I recently put out feelers to people whom I lost touch with when I became ill and moved to another state. My circumstances are different now, and I’ve been wrestling with that dreaded phenomenon of fairweather friends. I can periodically muster up the courage to contact someone, although the rejection I encounter when I tell them I’m no longer working and have been struggling with depression is still very hard to bear.
I was discussing this with my old friend Drew, who's remained quite sympathetic to my plight. He reminded me that many people can't deal with someone else's bad news or downturn, that it brings up unconscious fears that somehow the same thing could happen to them.
I countered with the fact that mental disease and bad legal advice are not contagious. He ended our conversation by suggesting that I engage others in the discussion, but not to challenge them. I remember hanging up the phone and asking myself, “What was that all about?" What’s the difference? What was he trying to say?
Drew had no idea how much effort I would expend trying to answer these questions. I hoped that by understanding the distinction between these approaches I could somehow obtain a better outcome.
Confusion set in fast when I explored the word engage. The definition was easy enough: to occupy or attract someone’s interest or attention; to participate or become involved in (Oxford English Dictionary). Webster’s uses other terms that sounded just as good — to enlist; to attract and hold; to occupy; to encounter.
The etymology is the French verb engager, from the Latin gage, which means to pledge or even to pawn. Gage itself is an archaic English verb meaning to offer something as a guarantee of good faith, and is actually related to wed and wage. All nice, positive concepts. 'Good faith,' 'involvement,' clusters of words with an undercurrent of commitment, it sounded great to me.
Perhaps engaging people in our stories of misfortune or hardship could be benign, non-threatening, maybe even effectual!
But if the listener begins to feel challenged, what’s the problem? Why would this tactic steer a discomforting conversation into automatic rejection? In this word’s origin I found clues to some very negative connotations. It comes to us, through the French verb challenger, from the Latin calumnia.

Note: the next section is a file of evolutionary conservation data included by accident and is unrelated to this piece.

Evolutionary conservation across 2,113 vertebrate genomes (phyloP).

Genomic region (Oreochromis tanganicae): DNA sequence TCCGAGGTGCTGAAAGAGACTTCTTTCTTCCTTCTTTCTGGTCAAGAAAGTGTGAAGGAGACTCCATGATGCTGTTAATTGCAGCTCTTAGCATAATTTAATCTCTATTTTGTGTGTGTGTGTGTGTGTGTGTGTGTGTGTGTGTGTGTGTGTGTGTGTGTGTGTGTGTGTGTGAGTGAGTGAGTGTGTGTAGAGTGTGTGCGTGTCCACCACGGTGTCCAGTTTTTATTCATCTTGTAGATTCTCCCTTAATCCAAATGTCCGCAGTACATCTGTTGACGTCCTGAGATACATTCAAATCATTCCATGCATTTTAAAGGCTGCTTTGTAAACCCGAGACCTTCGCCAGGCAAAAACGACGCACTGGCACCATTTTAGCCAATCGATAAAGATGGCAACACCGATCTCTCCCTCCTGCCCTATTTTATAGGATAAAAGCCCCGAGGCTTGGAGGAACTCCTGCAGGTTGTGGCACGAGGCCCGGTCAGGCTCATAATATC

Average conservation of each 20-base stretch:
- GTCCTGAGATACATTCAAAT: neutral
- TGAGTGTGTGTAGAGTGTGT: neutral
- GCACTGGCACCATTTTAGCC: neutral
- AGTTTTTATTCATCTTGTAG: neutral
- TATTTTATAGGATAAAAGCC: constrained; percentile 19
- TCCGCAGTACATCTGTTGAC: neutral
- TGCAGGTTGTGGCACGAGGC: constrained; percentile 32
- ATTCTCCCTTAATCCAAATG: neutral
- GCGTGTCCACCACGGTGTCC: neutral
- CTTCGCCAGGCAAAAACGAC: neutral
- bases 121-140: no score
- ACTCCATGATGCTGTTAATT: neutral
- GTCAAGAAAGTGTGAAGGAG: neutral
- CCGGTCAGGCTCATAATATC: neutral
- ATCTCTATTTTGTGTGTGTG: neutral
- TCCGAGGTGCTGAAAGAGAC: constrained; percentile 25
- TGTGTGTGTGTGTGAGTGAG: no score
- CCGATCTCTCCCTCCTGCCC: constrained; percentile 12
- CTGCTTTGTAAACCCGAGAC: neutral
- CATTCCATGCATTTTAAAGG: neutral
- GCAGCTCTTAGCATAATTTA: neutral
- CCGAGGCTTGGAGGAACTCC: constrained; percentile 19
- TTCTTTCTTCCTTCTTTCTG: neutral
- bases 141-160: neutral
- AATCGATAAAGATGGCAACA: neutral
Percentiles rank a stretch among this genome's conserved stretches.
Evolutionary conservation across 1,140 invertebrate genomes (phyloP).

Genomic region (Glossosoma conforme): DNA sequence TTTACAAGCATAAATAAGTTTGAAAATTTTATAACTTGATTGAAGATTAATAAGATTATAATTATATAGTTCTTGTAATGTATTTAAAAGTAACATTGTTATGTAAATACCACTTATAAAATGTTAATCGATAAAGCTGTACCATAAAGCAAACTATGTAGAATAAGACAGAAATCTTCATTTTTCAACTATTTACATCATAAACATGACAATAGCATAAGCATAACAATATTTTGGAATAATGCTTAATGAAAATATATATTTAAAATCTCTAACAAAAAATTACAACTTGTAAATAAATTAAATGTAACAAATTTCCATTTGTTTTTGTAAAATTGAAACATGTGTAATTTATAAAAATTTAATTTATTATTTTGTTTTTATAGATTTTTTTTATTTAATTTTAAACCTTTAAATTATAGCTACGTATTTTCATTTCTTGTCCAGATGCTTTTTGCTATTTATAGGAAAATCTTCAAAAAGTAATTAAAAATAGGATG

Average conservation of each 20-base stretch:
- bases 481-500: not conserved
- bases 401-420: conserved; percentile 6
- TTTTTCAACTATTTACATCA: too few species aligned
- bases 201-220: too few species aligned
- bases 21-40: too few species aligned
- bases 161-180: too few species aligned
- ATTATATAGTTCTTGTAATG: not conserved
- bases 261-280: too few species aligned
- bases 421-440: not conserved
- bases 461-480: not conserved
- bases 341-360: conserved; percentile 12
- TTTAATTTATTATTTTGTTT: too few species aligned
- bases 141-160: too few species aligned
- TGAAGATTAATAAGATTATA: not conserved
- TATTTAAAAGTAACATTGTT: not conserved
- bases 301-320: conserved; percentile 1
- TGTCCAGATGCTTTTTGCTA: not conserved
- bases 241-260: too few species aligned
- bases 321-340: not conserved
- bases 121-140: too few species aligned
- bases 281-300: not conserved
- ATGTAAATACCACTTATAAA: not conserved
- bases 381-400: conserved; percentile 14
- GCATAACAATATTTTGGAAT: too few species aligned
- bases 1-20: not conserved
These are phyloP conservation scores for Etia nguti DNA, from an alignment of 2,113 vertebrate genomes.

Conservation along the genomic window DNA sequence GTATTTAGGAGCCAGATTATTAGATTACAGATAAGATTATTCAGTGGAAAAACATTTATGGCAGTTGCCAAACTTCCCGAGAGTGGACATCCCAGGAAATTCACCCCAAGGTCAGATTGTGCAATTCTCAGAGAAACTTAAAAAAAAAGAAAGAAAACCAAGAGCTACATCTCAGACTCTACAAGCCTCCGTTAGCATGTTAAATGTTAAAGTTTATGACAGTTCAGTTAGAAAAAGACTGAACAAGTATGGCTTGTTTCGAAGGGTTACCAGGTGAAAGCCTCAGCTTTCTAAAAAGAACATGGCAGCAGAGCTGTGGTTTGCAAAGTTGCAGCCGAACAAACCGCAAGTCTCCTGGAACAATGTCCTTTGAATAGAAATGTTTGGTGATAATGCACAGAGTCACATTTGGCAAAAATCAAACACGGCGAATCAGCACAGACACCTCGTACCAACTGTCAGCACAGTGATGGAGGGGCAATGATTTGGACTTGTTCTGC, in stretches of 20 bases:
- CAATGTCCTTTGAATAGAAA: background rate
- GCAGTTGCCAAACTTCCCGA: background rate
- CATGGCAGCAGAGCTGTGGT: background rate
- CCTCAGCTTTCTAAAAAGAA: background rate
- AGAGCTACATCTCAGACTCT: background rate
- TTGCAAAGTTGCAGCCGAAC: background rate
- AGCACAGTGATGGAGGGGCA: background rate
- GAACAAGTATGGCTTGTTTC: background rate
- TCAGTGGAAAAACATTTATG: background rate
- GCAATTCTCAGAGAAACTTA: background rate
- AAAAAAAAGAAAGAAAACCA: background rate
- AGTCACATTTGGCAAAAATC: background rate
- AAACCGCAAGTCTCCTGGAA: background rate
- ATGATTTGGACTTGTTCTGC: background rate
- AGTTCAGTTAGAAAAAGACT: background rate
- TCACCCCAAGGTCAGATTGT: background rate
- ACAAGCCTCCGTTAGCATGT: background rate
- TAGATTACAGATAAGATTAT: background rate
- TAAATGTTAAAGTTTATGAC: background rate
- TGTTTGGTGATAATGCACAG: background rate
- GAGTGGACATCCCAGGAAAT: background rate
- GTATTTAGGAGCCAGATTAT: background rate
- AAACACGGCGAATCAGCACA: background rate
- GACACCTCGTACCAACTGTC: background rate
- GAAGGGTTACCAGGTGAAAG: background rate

To calumniate is to make false and defamatory statements about someone or something, to slander, to cast aspersions. To be just plain old nasty and evil. Ouch! But we use it all the time; it’s another one of the top 1000 frequently used words. We urge our kids to accept and meet a challenge, it’s always a major buzz words in sports events, we refer to baldness as a “follicular challenge.”
But a challenge is also a situation that tests someone’s abilities, it's a call to prove or justify something. You're issuing a demand to be answered; there can be elements of defiance and even blame. I don’t usually see these downsides to a challenge, do you? If it's such a menacing, negative concept, then why do we bestow it on people with disabilities or incapacities?
I certainly comprehend that bad news can present a negative challenge in that it naturally evokes fear and apprehension in the recipient. That's a no-brainer. So Drew’s comment was somewhat helpful when examined at this deep level, with the caveat that engage can also mean to enter into combat with, or to join in battle. Per the OED, when you challenge someone you invite them to engage in a competition, you make demands on them.
Once again, I seemed to have come full circle playing this semantics game. However, it's just one of the paradigms I’ve constructed to put my current situation in perspective. People with mental illness are like countless other factions that have fought battles for recognition, understanding, and equality over the centuries.
We’re involved in the same struggle that women, gays, and minorities have been carrying on for years, and which was so poignantly described in Kenji Yoshino’s recent book “Covering: The Hidden Assault on Our Civil Rights.” I believe that as we follow their example and continue the dialogue, as more and more of us “come out of the closet,” we will achieve the acceptance and understanding that we deserve.
And in the meantime, we can recall the words of the activist Alice Walker for inspiration: “For in the end, freedom is a personal and lonely battle, and one faces down fears of today so that those of tomorrow might be engaged.” We can challenge ourselves if it's too threatening to others, we can call ourselves to action, as so many others have done before us.
We just have to keep knocking, whether timidly or vigorously, alone or in communion, until others open the door and let us in.